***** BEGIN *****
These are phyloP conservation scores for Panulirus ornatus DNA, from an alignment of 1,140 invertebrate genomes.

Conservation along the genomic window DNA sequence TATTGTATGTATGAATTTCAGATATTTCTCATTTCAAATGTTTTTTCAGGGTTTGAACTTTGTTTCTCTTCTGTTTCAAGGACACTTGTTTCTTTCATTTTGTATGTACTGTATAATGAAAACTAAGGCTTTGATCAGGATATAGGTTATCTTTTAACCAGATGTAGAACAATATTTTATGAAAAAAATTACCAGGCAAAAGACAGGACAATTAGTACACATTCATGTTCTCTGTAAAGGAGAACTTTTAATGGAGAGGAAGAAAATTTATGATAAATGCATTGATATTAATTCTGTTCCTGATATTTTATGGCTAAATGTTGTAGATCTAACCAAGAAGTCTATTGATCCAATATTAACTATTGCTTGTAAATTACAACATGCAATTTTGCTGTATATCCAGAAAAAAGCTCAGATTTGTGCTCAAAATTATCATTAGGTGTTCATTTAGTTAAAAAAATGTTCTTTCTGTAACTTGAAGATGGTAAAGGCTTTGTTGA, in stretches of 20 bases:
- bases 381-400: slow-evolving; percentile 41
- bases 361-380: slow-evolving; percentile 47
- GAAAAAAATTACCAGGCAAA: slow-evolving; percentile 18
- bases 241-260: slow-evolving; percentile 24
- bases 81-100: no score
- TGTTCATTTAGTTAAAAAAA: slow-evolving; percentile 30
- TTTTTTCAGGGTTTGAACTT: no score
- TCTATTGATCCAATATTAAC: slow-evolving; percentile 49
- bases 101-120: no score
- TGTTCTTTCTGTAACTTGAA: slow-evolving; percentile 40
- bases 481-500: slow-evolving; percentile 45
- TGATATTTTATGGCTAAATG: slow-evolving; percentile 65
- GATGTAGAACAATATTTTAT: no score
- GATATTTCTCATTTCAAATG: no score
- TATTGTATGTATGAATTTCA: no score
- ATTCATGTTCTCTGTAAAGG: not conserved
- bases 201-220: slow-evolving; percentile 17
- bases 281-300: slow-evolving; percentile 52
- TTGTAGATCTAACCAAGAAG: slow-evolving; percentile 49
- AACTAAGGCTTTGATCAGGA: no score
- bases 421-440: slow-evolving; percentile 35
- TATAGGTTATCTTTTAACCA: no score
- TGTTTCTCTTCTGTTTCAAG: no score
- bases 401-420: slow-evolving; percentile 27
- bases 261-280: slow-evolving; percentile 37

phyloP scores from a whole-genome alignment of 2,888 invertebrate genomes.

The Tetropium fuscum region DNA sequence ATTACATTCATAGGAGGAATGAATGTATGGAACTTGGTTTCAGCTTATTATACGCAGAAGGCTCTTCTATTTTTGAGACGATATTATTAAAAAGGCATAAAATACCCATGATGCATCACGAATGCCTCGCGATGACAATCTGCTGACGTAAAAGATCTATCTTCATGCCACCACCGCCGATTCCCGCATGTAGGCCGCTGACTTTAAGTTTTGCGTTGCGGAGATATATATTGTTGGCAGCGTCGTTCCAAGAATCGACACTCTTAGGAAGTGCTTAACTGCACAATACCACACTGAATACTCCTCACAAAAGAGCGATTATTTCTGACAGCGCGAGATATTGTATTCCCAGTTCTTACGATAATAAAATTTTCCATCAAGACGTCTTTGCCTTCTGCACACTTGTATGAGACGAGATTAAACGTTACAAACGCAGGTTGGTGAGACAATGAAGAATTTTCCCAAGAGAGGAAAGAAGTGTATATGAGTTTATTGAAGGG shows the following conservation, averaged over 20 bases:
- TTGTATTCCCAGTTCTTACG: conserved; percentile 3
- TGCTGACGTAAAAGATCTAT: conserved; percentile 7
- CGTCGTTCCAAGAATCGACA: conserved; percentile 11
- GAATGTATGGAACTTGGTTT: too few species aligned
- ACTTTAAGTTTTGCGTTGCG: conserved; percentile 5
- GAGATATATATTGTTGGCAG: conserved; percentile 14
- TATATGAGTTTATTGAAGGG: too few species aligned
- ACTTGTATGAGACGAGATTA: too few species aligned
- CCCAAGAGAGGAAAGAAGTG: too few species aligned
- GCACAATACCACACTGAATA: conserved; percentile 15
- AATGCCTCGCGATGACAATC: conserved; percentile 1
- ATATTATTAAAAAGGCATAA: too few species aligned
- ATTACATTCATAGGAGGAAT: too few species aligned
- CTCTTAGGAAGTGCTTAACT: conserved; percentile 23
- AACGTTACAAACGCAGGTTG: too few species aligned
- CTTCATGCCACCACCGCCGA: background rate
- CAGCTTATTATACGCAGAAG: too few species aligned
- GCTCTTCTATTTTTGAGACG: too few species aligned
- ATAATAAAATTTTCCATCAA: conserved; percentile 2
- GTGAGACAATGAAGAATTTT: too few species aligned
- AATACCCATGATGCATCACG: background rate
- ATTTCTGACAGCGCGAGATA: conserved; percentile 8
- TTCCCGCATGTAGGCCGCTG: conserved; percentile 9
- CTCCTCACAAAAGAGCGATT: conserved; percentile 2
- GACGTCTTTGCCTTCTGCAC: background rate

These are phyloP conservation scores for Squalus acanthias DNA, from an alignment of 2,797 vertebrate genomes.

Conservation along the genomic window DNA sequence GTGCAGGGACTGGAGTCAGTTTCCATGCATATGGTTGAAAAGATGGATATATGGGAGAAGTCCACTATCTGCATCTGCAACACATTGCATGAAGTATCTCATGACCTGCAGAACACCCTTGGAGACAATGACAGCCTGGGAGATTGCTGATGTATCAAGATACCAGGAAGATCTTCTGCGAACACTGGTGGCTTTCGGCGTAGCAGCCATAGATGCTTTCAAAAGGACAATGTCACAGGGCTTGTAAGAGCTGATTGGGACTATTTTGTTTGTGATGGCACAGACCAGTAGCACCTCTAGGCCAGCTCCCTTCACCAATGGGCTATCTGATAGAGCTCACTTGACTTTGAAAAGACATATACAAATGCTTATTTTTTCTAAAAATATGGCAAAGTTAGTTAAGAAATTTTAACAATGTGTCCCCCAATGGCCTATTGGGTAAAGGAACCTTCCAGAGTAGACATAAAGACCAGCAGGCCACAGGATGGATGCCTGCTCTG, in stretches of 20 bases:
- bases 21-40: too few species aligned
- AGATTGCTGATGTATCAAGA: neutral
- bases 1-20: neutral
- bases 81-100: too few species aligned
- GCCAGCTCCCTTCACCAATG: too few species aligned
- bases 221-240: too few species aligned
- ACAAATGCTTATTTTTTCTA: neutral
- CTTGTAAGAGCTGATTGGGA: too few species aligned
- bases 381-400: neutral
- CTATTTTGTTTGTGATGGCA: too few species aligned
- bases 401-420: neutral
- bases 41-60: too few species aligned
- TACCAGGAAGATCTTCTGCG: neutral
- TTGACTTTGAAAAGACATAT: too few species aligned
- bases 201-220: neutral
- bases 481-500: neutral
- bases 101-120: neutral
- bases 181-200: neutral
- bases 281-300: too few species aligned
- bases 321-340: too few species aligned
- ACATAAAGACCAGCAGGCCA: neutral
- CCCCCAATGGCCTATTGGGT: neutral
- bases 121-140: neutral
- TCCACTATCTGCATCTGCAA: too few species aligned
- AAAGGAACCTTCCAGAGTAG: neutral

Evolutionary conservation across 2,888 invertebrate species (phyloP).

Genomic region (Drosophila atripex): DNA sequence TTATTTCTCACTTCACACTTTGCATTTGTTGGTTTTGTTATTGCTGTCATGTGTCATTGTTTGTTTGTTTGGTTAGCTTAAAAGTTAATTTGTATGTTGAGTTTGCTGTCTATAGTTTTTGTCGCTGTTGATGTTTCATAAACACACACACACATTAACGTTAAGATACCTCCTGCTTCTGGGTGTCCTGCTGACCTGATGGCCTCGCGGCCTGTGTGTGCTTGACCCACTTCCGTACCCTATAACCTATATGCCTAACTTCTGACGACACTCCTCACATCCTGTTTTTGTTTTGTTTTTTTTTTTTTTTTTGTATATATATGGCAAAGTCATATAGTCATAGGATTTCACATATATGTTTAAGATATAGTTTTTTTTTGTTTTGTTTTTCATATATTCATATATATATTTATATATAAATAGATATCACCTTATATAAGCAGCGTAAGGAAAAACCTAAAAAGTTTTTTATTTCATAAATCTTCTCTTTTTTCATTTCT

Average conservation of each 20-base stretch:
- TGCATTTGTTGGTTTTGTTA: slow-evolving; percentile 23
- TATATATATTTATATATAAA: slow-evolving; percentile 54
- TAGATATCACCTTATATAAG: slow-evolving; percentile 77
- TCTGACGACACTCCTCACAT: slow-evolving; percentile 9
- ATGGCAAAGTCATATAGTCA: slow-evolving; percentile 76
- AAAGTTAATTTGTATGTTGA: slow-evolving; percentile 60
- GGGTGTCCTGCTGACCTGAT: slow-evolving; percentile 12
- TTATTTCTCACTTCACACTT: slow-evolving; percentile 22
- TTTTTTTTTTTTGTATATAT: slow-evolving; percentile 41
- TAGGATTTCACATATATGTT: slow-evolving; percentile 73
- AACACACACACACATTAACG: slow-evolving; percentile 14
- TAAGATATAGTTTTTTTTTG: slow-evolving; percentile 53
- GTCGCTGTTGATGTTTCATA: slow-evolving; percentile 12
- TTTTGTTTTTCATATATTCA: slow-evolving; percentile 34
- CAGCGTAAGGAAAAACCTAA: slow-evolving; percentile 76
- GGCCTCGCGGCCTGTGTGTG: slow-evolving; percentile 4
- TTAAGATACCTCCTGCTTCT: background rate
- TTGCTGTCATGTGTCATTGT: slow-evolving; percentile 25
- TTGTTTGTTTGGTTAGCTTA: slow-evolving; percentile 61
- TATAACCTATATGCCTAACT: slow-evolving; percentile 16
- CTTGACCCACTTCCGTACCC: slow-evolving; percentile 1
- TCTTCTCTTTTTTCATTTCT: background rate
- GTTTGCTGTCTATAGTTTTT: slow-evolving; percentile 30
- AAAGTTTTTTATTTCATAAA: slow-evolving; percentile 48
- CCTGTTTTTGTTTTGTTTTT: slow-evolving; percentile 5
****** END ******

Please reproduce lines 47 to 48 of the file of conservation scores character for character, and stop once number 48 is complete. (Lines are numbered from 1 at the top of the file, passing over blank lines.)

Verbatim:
- GCTCTTCTATTTTTGAGACG: too few species aligned
- ATAATAAAATTTTCCATCAA: conserved; percentile 2